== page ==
Meet Your Mental Health First Aiders!

Top Row, left to right: David (our trainer!) Tim (Ukulele tutor) David, Atlanta, Jo, Blanche, Athena, Amanda, Audrey, Derek (Ballroom tutor)
Bottom Row, left to right: Paul, Rebecca, Lizzy, Lindsey, Ellie, Juliana, Kimia

Recently, the Claremont team (including interns, tutors and office staff) took part in a two-day training course on Mental Health First Aid.

Just as we all have physical health, we all have mental health which can take its toll on us at any time. While our understanding of what is meant by health is expanding, stigma still exists around mental ill health. This can mean that we aren’t always as effective at supporting each other as we could be.

However, the training provided a great opportunity to learn how to identify, understand and help someone who may be experiencing a mental health issue.

We started off by looking at our own sources of stress and how they can fill up our ‘stress container.’ The aim of the stress container was to help us visualise how stress can build up, what can happen when it ‘overflows’ and what our ‘tap’ might be that can help with the flow. After this we were encouraged to consider what in our stress container needed urgent attention, who might be able to help us, and what some helpful coping strategies might be.

From here we explored a whole range of topics including areas like depression, substance misuse, and psychosis as well as much more. To support us along the way, we were taught ALGEE:

Approach the person, assess and assist with any crisis

Listen and communicate non-judgementally

Give support and information

Encourage the person to get appropriate professional help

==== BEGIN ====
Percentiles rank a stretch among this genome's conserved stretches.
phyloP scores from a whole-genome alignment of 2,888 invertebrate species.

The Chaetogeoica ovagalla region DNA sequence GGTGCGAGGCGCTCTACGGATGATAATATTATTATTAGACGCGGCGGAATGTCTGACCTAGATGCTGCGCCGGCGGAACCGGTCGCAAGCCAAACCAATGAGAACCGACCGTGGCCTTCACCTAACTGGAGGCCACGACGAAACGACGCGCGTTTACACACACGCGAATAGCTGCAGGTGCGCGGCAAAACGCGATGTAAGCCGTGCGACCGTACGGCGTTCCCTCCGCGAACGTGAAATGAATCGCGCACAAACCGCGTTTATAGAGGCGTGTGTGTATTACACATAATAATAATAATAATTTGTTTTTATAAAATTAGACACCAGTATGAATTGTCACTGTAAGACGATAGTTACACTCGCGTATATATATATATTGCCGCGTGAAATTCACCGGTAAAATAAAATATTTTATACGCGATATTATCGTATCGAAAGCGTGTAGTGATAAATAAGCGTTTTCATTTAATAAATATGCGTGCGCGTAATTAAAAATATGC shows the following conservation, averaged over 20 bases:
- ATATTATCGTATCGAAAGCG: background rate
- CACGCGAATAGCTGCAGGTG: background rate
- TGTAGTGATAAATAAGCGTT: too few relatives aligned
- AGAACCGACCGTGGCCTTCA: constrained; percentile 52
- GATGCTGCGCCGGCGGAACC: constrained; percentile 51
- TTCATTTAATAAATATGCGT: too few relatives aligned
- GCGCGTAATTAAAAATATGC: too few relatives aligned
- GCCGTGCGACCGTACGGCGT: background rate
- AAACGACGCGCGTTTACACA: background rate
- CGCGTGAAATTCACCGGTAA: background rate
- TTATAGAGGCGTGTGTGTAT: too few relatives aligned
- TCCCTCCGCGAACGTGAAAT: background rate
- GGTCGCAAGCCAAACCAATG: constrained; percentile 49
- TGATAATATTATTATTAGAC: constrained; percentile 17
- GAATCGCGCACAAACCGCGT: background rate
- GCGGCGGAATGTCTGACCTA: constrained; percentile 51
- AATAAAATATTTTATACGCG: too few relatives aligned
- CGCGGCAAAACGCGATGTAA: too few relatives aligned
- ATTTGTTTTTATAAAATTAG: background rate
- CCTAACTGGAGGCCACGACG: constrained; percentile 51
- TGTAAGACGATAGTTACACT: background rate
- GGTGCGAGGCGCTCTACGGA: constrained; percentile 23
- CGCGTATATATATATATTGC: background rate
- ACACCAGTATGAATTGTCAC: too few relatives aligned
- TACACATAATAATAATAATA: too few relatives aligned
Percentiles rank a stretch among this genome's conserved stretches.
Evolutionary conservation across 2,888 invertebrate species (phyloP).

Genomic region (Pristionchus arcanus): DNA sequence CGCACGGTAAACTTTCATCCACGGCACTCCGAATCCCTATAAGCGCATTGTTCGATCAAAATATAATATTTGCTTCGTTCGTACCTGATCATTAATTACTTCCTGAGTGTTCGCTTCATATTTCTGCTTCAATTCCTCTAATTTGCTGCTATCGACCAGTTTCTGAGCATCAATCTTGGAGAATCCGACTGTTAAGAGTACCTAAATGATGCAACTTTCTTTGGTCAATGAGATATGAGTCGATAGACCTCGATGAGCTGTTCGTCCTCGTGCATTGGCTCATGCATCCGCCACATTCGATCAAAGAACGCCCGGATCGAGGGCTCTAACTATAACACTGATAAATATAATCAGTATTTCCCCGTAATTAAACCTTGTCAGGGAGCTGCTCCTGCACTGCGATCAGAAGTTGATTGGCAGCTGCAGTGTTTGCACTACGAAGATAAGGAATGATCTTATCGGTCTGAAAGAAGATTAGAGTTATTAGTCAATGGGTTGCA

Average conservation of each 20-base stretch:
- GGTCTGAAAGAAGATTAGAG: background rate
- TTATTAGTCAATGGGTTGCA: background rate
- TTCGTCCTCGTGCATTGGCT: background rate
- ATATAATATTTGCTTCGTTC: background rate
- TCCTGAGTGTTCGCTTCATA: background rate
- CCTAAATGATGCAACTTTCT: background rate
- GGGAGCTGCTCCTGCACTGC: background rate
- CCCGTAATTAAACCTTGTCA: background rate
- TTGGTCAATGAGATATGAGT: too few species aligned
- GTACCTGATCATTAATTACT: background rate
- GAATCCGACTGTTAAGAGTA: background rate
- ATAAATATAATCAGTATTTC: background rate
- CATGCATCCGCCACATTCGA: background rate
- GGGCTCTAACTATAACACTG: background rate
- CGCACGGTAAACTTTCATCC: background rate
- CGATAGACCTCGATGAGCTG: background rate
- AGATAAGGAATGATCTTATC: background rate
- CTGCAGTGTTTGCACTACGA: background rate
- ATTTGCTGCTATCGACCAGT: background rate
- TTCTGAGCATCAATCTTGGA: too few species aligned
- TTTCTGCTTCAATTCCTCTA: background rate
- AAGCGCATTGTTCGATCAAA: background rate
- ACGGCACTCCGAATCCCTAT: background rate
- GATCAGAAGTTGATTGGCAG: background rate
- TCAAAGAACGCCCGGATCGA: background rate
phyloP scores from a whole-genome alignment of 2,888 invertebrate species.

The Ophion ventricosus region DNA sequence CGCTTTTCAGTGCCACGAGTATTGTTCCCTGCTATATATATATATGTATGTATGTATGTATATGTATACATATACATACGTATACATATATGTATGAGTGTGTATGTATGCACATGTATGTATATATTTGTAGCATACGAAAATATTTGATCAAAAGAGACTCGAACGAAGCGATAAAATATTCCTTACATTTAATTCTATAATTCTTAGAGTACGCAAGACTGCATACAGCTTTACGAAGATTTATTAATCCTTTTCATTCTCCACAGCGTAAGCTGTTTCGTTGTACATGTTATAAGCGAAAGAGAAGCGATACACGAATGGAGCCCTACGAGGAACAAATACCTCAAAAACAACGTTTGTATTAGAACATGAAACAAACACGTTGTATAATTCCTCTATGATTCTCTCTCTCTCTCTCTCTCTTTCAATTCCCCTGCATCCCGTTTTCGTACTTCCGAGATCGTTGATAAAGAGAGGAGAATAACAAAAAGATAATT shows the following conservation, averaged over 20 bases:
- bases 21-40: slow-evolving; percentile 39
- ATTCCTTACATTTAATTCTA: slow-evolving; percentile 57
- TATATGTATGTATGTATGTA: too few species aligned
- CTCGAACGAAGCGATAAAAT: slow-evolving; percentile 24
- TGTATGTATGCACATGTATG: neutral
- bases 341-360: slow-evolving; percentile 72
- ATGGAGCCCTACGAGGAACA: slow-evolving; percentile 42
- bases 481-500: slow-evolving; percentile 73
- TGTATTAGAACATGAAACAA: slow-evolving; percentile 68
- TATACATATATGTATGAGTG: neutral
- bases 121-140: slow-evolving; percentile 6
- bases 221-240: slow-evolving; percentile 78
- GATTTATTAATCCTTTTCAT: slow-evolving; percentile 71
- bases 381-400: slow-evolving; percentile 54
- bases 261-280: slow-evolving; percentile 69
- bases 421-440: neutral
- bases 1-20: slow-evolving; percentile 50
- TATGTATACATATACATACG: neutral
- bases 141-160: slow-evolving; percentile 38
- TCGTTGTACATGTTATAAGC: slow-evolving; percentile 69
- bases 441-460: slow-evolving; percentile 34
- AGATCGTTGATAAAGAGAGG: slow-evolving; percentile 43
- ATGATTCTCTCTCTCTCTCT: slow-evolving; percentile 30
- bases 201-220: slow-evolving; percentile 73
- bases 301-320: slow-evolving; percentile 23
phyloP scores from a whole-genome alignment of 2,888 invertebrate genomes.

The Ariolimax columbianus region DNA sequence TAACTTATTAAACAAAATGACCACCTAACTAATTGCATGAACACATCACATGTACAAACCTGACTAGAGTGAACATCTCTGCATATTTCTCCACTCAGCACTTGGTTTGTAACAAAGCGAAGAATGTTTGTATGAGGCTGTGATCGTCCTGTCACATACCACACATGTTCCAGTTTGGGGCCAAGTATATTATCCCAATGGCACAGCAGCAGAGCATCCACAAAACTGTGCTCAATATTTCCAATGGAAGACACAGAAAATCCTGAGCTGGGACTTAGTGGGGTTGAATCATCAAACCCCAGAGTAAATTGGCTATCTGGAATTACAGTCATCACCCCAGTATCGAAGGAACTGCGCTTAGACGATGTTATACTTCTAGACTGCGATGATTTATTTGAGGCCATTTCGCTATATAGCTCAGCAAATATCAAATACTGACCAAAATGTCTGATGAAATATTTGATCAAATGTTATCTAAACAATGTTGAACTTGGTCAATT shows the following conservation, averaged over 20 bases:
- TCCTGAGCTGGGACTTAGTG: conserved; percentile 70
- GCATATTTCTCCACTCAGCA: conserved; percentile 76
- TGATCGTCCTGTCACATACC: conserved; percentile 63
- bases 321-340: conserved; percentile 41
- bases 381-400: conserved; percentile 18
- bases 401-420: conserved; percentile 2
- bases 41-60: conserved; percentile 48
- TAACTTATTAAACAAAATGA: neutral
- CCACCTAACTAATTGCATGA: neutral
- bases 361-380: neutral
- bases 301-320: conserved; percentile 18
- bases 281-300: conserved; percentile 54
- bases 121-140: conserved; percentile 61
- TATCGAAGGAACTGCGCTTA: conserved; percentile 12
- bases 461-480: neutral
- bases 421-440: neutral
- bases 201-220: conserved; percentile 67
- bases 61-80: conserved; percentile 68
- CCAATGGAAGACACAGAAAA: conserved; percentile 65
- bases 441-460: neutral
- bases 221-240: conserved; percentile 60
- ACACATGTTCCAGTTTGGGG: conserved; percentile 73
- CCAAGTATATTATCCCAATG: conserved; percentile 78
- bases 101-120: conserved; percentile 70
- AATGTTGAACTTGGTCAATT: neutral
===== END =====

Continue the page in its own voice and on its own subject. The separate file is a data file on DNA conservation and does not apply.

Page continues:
Encourage other supports

Having these five basic steps in mind equips us to be able to respond to any situation we encounter. So while we may not have come out of the two days as fully fledged psychiatrists (any more than a First Aid course makes you a doctor) the team at Claremont are now far better able to listen, reassure and respond, and even potentially stop a crisis from happening.


Huge thank you to Islington Council who, through Rethink Mental Illness, delivered this training to us for free.

If you would like to find out more about the Mental Health First Aid course, you can do so here. And to find out more about Rethink Mental Illness please click here.

Claremont Singers Concert


At 2 o’clock on a Friday afternoon we had a full house and the room was buzzing with excitement for the Claremont Singers Spring concert! The tremendous amount of support for the singers was marvellous to see. One song in particular really resonated: ‘What the world needs now is love’. It highlighted  that we are all connected: by friendship, celebration, and through mattering to each other. In the current climate of conflict and struggle, it does feel that the world desperately needs more love. Special shared moments like the Claremont Singers Friday concert are ones we can cherish and feel proud to be a part of.

Claremont Project Easter Party


Easter party excitement was in the air when seventy of us joined together, dressed to impress, for the vintage-themed Easter party. The room was decorated beautifully and the smell of cooking filled the air. A buffet lunch of soup, pasta, omelettes, salads, and chicken drumsticks was followed by fruit, cheese, chocolate cakes, brownies, and traditional apple crumble. We then took part in a quiz, testing everybody’s knowledge of Easter traditions. After the quiz, the Sunshine Kings performed some upbeat swing jazz, and we danced the afternoon away. As the day came to an end, we began to wind down, and nibbled on some leftover food and dessert. The party was a real success, and we all thoroughly enjoyed ourselves.